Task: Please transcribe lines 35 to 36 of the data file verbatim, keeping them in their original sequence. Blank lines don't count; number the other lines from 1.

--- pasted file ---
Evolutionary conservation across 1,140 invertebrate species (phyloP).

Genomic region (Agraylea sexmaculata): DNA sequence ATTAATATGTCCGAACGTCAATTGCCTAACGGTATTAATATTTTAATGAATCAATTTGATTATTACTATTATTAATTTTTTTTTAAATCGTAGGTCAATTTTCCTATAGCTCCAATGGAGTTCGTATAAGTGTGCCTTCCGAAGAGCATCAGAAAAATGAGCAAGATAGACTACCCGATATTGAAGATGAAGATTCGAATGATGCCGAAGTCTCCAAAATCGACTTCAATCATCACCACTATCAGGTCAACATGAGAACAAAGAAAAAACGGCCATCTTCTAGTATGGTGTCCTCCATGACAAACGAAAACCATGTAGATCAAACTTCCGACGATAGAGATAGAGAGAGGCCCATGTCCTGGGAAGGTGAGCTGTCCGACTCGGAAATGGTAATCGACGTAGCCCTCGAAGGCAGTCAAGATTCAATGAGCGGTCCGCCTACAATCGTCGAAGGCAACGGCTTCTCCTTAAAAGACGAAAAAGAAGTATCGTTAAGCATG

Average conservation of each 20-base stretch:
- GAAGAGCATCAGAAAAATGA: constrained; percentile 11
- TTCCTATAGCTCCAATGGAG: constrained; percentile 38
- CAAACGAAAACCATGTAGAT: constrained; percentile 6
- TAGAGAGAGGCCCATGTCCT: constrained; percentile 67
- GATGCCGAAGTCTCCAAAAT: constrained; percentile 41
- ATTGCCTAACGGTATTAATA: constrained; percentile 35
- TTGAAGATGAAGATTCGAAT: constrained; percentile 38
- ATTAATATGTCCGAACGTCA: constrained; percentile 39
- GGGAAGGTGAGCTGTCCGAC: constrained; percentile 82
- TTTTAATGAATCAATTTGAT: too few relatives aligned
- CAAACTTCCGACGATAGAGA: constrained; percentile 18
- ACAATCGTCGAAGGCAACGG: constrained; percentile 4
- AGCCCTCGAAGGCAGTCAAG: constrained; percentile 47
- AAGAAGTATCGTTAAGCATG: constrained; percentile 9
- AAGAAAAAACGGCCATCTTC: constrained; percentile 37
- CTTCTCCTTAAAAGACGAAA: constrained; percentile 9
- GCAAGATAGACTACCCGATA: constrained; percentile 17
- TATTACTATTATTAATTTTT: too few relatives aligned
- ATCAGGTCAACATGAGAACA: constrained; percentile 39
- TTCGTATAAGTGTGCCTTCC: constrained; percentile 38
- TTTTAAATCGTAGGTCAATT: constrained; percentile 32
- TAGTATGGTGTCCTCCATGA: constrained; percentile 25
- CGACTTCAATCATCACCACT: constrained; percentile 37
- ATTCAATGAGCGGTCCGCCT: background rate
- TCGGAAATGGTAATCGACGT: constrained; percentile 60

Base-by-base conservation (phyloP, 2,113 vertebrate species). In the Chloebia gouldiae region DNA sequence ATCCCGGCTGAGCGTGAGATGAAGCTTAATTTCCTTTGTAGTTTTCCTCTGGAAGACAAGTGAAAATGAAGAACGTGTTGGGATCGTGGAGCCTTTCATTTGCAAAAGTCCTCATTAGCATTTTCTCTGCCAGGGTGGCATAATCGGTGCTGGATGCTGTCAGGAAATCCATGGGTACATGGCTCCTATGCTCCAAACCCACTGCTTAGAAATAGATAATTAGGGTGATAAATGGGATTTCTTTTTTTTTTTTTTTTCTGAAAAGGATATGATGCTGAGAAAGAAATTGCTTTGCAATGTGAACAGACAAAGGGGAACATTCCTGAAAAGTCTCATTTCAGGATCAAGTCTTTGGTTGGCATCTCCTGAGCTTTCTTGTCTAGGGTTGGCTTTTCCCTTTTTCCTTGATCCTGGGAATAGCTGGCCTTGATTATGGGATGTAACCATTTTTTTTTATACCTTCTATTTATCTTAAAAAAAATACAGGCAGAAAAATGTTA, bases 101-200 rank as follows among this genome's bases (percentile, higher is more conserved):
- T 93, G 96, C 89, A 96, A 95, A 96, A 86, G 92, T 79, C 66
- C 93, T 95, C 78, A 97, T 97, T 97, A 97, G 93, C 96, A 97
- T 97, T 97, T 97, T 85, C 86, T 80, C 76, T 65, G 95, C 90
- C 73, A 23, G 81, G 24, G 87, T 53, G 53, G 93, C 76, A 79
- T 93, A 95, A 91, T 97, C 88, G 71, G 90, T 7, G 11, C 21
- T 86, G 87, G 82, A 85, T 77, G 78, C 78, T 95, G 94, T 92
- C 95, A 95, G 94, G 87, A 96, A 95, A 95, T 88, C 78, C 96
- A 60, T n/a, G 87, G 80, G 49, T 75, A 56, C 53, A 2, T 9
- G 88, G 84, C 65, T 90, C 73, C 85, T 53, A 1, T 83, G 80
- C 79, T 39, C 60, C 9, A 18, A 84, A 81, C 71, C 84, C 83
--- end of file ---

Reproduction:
- T 86, G 87, G 82, A 85, T 77, G 78, C 78, T 95, G 94, T 92
- C 95, A 95, G 94, G 87, A 96, A 95, A 95, T 88, C 78, C 96